Just as organisers of the wildly successful British Olympics, have focused on getting young people interested and engaged in sport, so organisations like the Countryside Alliance are going to great lengths to get young people fishing.

Fishing for schools, is a programme run through the Alliance, and headed by angling legend, Charles Jardine. The scheme engages kids who may not thrive in the classroom, by giving them angling instruction.

Currently underway too, is National Fishing Month, a campaign to inspire families across the country to take up fishing.

Such efforts should be roundly applauded. An appreciation for the natural environment, gained at a young age, will last a lifetime, helping to protect our wonderful rivers, for future generations of anglers.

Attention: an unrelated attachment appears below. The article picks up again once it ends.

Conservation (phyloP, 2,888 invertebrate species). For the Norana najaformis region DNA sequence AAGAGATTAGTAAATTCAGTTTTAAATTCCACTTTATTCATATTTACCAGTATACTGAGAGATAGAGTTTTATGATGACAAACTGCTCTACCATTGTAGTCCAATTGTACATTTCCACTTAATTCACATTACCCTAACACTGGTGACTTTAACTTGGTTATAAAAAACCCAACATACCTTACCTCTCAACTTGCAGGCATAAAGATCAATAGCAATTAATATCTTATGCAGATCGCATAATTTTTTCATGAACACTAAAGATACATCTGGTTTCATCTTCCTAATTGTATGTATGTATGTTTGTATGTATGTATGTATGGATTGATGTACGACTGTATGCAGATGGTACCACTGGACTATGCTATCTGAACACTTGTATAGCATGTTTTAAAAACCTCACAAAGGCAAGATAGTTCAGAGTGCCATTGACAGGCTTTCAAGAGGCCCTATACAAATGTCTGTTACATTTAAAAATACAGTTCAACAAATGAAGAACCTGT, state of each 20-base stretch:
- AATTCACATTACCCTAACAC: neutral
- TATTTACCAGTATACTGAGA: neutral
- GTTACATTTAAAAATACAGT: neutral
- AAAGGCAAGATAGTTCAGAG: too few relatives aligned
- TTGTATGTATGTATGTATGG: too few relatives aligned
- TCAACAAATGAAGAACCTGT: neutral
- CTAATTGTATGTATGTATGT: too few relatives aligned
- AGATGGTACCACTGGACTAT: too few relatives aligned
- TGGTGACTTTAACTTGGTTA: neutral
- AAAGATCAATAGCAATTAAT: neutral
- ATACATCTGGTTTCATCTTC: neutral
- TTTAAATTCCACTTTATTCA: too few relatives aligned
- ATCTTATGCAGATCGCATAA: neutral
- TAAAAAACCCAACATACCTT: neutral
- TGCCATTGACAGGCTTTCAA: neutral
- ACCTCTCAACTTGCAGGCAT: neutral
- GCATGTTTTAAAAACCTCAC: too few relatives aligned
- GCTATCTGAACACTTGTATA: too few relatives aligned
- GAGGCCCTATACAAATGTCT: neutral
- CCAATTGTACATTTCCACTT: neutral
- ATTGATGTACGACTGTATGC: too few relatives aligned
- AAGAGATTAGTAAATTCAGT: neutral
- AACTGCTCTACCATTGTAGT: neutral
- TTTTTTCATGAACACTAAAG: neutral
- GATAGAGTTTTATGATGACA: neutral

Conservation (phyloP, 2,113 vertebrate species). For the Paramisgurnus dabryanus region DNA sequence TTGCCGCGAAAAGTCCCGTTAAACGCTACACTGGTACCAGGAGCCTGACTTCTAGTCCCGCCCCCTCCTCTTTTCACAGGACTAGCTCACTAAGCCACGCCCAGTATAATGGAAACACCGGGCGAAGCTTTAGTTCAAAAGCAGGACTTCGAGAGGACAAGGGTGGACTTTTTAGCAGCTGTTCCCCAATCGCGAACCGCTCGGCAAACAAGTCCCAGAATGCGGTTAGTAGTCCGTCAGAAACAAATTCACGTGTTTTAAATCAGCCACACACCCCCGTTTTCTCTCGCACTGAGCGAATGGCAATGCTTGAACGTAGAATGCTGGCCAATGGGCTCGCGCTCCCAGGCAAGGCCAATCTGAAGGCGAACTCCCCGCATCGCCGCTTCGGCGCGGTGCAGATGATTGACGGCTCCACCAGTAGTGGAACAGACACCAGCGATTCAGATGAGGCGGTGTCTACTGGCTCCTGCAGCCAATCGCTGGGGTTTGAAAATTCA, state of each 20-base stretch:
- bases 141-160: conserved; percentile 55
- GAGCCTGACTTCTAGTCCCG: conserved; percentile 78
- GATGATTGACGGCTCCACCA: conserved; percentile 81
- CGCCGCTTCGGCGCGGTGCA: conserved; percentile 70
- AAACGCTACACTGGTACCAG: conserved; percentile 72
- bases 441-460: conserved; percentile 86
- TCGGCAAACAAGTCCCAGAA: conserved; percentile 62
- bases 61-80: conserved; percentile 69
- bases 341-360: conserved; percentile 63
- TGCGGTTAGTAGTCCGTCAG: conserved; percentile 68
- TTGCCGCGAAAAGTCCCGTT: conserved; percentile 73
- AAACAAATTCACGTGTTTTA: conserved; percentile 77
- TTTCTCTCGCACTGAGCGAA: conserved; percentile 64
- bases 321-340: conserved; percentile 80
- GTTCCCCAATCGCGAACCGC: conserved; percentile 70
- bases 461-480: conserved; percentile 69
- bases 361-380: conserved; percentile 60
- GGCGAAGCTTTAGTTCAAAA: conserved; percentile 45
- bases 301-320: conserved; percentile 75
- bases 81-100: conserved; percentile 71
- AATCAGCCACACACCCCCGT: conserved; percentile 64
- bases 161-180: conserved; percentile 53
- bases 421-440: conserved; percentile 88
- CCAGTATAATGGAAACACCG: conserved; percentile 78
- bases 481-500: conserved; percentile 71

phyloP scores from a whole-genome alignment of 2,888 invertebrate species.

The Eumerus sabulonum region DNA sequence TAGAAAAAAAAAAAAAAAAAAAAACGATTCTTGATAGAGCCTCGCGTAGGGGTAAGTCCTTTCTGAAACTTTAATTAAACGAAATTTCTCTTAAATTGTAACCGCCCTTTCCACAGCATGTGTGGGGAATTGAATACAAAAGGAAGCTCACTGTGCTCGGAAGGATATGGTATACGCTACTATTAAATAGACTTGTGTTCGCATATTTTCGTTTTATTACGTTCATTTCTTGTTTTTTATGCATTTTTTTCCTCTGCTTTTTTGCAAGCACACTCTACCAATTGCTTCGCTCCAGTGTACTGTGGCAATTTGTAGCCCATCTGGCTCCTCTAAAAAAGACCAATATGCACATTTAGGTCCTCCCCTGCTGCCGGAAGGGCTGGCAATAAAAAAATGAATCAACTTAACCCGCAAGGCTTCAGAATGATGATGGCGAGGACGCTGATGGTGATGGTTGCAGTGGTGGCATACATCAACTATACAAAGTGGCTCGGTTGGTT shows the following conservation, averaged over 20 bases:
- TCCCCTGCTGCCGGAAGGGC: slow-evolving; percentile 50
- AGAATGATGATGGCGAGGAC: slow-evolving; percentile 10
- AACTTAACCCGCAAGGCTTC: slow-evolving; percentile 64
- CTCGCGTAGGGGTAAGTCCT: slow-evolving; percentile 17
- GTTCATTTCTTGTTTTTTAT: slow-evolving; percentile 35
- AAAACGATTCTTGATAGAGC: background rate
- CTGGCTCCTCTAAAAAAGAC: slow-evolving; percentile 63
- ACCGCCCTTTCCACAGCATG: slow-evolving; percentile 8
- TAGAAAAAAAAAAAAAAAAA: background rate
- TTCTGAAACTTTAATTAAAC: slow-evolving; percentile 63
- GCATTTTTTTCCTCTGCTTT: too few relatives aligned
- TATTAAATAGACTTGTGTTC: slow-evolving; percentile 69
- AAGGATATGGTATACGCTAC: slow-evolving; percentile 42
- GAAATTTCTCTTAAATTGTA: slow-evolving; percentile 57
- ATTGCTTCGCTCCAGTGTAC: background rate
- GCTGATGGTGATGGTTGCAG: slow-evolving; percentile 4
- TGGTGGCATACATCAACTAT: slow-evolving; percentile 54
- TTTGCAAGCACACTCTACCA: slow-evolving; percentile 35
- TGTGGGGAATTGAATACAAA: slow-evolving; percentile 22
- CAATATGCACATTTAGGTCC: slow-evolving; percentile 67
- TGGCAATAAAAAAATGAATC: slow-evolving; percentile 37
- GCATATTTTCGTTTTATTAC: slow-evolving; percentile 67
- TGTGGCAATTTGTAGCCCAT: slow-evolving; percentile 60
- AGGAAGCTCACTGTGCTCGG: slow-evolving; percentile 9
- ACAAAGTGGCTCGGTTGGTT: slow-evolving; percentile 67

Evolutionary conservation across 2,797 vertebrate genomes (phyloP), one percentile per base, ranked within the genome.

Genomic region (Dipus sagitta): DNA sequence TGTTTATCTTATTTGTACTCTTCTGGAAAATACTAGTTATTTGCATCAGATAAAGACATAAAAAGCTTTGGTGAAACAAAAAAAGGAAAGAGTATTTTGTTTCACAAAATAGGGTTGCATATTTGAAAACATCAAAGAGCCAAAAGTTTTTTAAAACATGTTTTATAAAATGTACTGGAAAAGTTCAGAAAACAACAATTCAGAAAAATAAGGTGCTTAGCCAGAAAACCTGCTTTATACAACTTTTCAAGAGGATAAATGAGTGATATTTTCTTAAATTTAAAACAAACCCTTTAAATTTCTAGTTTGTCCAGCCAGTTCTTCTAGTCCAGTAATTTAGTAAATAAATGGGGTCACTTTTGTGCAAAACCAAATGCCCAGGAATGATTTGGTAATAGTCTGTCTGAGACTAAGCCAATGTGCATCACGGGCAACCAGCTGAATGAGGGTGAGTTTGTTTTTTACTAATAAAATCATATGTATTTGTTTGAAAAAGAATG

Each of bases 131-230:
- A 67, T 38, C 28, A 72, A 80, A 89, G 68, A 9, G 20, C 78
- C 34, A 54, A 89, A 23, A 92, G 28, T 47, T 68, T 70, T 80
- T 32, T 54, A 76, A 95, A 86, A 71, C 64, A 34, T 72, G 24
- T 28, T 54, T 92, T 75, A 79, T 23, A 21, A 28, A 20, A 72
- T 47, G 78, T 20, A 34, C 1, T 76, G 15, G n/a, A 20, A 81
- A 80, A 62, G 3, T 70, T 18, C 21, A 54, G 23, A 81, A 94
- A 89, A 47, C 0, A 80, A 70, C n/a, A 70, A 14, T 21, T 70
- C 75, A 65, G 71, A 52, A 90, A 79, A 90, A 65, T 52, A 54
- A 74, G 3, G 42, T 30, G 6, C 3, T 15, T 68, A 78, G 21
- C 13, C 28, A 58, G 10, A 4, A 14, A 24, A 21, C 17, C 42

Nature’s best waders

Waders are among the most enigmatic of British bird species.  They inhabit the marshes, estuaries and coastal fringes, their mournful cries filling the chilly, dawn or twilight air.

To spot some of them, you’ll have to get up early, or be lucky at dusk.  So lets find out which of our feathered friends, you can hope to spot whilst out and about in your fishing waders.


curlew wader

Photo courtesy of Duncan Brown

Found right across Northern England, Wales, Scotland, and with concentrations in the Thames and the Wash,  the Curlew is the biggest of the European waders.

You’ll know it instantly by its haunting call.  Spotting one might be a little harder because this long legged bird is well camouflaged for its life on the mud or moors.  A long down curved bill is perfect for feeding on worms, shellfish and shrimps.